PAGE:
Here it is, The Beatrice Cardigan in Clara Yarn Cormo 1.0. In the gorgeous creamy white of the cormo sheep from Montana that this yarn is made of.

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The sweater is totally wearable. The garter stitch fabric is perfect for this round, bouncy yarn and the Indian Cross Stitch adds a nice non-cable, non-lace accent,

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…and of course I love pockets!

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Then came the second yarn,  Romeldale (aka California Variegated Mutant or CVM)1.0. in three glorious natural colors. I love spinning Romeldale. (OK, OK, I love spinning cormo, too.) I had a sneak peak of this yarn…I wasn’t able to guess the breed, but I knew the yarn was woolen spun. It was lofty and delicious….and slightly lighter weight yarn than Cormo 1.0.  I knew as soon as I saw the colors that I had to make a colorwork yoke sweater, something that would really show off the beautiful colors.

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I didn’t really have to think too hard. This yarn was going to become Grettir by Jared Flood.

I added some shaping along the princess seam line as I now do with most of my sweaters (thanks, Amy Herzog!), changed the yoke from 4 colors to 3, but other than that, this sweater was knit as instructed.

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Only nature can take browns and make them glorious like this.

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This sweater is a bit less dressy than my Beatrice, which is completely work worthy, but I will very likely be living in this sweater this winter.

I know I haven’t written lately, but that is what happens when you declare the next post to be about a garment that is still on the needles!!! I’ll get back to that handspun shawl after Christmas knitting.

Tour de Fleece is currently ongoing.

What’s Tour de Fleece (TdF)? It’s the fiber world’s answer to Tour de France. Spinners all over are pedaling on their spinning wheels as world class cyclists as they tackle Tour de France. We mimick the rest days, the “challenge” days, and set a goal of basically spinning every day during the month of July.

I’ve been spinning along, although I’m not sure if I’m consciously spinning any more or less than normal. I have been trying to do something different everyday, switching up fibers and methods of spinning, and trying to really consciously spin. Which is my goal for this TdF — I am trying to get closer to being able to visualize the final garment, pick the right fiber, and spin the right yarn.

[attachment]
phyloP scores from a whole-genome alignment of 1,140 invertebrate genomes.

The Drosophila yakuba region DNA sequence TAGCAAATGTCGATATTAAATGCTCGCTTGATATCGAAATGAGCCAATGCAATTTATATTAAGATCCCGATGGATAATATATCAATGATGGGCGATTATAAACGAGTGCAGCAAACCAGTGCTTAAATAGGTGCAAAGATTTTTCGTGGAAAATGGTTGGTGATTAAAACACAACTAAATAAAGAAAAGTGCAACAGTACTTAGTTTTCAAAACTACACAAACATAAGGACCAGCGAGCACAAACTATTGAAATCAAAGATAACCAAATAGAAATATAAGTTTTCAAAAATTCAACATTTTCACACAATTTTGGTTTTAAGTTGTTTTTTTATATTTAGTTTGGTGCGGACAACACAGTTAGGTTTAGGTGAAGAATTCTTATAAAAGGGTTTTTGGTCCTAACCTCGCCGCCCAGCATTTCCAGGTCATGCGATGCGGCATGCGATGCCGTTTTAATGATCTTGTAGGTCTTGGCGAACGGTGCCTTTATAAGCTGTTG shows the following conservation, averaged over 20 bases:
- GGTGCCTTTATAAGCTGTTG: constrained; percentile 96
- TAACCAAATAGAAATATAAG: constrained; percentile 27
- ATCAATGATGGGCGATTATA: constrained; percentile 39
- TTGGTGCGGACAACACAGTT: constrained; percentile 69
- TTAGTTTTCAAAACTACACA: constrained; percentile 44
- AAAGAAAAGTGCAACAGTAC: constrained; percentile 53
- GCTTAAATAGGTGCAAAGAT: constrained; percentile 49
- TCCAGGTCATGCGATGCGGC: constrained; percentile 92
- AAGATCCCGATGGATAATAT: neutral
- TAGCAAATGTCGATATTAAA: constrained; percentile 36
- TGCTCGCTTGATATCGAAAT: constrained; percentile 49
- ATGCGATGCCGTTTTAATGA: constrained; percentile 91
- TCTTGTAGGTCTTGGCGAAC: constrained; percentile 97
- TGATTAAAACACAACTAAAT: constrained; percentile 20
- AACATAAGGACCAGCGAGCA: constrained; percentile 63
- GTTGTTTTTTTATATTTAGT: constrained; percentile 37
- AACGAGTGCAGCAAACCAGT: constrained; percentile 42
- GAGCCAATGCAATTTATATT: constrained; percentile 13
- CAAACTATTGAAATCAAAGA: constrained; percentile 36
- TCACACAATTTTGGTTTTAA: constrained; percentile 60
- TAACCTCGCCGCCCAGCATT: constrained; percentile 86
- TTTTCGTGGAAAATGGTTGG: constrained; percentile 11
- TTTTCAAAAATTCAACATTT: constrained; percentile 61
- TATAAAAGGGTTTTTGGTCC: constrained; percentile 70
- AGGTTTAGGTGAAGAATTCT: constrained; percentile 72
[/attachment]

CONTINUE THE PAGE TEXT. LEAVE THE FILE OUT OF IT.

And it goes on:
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Believe it or not, this is a lot harder than it seems. I am still feeling my way, and still cannot look at/handle a fleece (raw or prepped), and have confidence knowing what it should become.

There are many kinds of fiber crafters. People who identify themselves as Spinners, Weavers, Knitters…and there are those who can do it all.

I am most definitely a knitter first and foremost. I love the whole process. Handling yarn and knowing what it needs to be….or visualizing a garment and going in search of the perfect yarn. I do, most definitely, over complicate the process, but for me, there’s nothing like creating THE perfect knitted garment for the intended wearer.

Spinning fits well into this because it gives me the illusion of being able to dictate this process just a bit more. There are now fibers and preparations that I think are better suited for a mill produced yarn. I have become even pickier (if that was possible at all) in my yarn purchases. It excites me that the yarn market seems to have started the process of evolving into breed specific yarns and I think there are more knowledge out there, thanks to people who are passionate about this writing about it and producing very special yarns.

Back to TdF. I’ve been spinning!

Of course, I’ve been spinning some of the lovely cormo/cashmere. I’m trying to spin about 900+ yards of 3-ply sport weight for a Stonecrop. I think the garter lace body on this would be perfect for a round, squishy heaven of a nicely spun cormo. Add the cashmere and I can feel snuggling into it as it starts to get nippy outside.

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I have also spun some Romeldale-x fleece from Shepherd’s Hey Farm. The ewe’s name is Molé, and I’ve washed and hand combed her fleece (she was much smaller than Cambridge!). So far, I’ve spun some 2-ply fingering.

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…and I’ve cast on. It is going to become a Hitofude (by the way, this is pronounced He-Toe-Foo-Day, and means  “one brushstroke” in Japanese). I couldn’t decide whether I wanted a shawl or a sweater first out of this yarn, and I think this is a nice compromise. This pattern is a runaway hit, and there are 1,522 of these swingy cardigans on Ravelry, one of which is on my needles:

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I also finished spinning from a corriedale batt from Hedgehog Fibres that I began spinning last month. This was a big spin, and will be the topic of my next post. It’s the green/gold/lavender yarn that is pictured at the top of this post, and this has been cast on into a large square shawl which, I am hoping, will fully showcase the glorious colors of this fiber.